Full text and e-editions are available to premium subscribers only. To subscribe to the digital edition, please visit subscription page. If you are already a subscriber, please login to the site.

We'd be happy to set up login information for a free week of the Liberal Opinion Week website for you. Please email liberal@iowaconnect.com with your request. Thanks for your interest in the Liberal!

Trump lures Pope Francis into 2016 race

    So now The Donald is running against the pope.

    After waging a presidential campaign that appears to have been all but directed by Triumph the Insult Dog, billionaire developer Donald Trump has outdone his earlier displays of bold audacity. This time he's taking on Pope Francis.

    That's right. A man whose name is associated with wealth, power and self-promotion is taking on a man who chose to be named after the patron saint of the poor, Francis of Assisi.

    Yet, as much as Trump risks losing voters in heavily Catholic states, he may have helped to energize other elements of his base, particularly social conservatives who think Francis' policies have been too liberal.

    Either way, it is almost amusing to watch Trump play the victim card like a champ, all because his little feelings were somehow injured by the Pope's opposition to Trump's signature issue: his desire to wall off the Mexican border and somehow persuade Mexico to pick up the bill.

Full text and e-editions are available to premium subscribers only. To subscribe to the digital edition, please visit subscription page. If you are already a subscriber, please login to the site.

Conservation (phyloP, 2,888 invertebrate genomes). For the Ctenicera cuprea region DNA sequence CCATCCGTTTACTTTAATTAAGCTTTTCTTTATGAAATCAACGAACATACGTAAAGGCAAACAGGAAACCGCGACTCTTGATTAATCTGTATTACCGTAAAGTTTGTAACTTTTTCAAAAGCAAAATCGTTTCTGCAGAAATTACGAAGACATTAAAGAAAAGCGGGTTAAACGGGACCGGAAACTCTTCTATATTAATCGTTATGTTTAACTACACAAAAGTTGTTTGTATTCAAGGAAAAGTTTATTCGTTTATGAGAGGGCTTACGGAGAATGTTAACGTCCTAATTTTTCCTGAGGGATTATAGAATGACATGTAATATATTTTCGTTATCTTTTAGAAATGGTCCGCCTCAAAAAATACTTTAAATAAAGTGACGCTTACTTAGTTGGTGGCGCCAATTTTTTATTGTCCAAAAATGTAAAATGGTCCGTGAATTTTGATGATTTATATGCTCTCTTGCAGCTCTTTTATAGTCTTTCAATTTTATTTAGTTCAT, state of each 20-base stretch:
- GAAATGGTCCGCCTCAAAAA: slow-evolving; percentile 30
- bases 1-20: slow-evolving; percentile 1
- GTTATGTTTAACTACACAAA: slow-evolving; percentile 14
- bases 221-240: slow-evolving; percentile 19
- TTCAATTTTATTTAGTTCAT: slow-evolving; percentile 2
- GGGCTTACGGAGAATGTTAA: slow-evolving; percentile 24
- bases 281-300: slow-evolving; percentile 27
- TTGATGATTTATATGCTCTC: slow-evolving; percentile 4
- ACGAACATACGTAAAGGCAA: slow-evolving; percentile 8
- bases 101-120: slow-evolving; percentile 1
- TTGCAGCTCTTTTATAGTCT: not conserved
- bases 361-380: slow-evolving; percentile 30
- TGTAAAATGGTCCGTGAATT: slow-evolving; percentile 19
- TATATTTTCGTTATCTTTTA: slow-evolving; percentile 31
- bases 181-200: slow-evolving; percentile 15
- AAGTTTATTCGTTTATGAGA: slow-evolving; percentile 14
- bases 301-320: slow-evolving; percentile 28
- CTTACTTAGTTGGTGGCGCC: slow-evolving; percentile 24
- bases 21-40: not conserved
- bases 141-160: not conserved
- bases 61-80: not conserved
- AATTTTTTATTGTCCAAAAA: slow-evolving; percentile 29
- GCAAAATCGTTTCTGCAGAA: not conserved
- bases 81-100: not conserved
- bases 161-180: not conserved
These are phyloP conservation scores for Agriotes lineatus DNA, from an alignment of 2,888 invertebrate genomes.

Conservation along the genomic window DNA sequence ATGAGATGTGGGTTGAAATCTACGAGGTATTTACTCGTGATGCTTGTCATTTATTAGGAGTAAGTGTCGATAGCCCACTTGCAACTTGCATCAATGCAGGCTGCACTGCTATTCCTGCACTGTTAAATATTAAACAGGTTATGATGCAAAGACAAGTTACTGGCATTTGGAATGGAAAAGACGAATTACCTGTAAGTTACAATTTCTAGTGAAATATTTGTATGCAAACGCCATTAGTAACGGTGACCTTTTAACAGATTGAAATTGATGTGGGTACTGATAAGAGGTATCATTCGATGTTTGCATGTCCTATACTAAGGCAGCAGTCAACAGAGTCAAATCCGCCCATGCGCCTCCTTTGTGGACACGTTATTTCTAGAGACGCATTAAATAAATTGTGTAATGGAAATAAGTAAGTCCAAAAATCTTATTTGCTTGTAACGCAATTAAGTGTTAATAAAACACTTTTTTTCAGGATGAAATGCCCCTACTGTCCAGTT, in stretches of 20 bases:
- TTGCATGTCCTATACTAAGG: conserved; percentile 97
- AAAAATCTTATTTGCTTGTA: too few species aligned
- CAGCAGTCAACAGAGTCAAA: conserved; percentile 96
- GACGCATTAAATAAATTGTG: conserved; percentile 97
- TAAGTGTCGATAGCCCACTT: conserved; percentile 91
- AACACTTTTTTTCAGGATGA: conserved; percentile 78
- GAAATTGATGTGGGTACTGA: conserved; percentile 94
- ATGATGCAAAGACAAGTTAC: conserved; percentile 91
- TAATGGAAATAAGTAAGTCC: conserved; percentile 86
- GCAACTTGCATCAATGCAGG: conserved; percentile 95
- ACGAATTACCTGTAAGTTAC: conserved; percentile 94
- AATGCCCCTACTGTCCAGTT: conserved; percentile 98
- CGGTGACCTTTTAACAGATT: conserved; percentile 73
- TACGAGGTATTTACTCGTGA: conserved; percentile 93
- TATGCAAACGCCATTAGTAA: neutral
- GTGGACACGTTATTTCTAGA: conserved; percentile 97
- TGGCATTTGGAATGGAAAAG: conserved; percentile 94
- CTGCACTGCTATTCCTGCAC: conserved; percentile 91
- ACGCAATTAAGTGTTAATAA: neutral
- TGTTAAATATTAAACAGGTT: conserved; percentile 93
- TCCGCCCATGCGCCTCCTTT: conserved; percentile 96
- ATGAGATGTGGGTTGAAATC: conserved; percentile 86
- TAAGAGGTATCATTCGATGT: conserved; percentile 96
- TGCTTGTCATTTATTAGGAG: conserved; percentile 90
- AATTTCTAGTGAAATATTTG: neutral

We'd be happy to set up login information for a free week of the Liberal Opinion Week website for you. Please email liberal@iowaconnect.com with your request. Thanks for your interest in the Liberal!

Trump has a stranglehold on the GOP nomination. So why isn't he getting credit?

    Donald Trump cruised to a double-digit win over the Republican field on Saturday in South Carolina. It was his second straight easy win - coming 11 days after he swept the New Hampshire primary by nearly 20 points.

    Those back-to-back victories coupled with Trump's second-place finish in Iowa's caucuses - in which he took the second-most votes of any Republican candidate ever - affirm a simple yet still not fully grasped fact: Trump is the heavy favorite to be the Republican presidential nominee this fall.

    Let's start with the delegate math through the first three votes. Trump won all 50 of South Carolina's delegates Saturday, bringing his total delegate count to 67. Sen. Ted Cruz of Texas is in second place with 11 delegates. Sen. Marco Rubio of Florida has 10. Of the 103 delegates allocated in the race to date, Trump has won 65 percent.

    Now, look forward. On Tuesday, Nevada will hold its Republican caucuses. According to a CNN-ORC poll released on Wednesday, Trump leads in the Silver State by 26 points - an edge likely to hold steady or even grow in the wake of his convincing South Carolina win.

Full text and e-editions are available to premium subscribers only. To subscribe to the digital edition, please visit subscription page. If you are already a subscriber, please login to the site.

We'd be happy to set up login information for a free week of the Liberal Opinion Week website for you. Please email liberal@iowaconnect.com with your request. Thanks for your interest in the Liberal!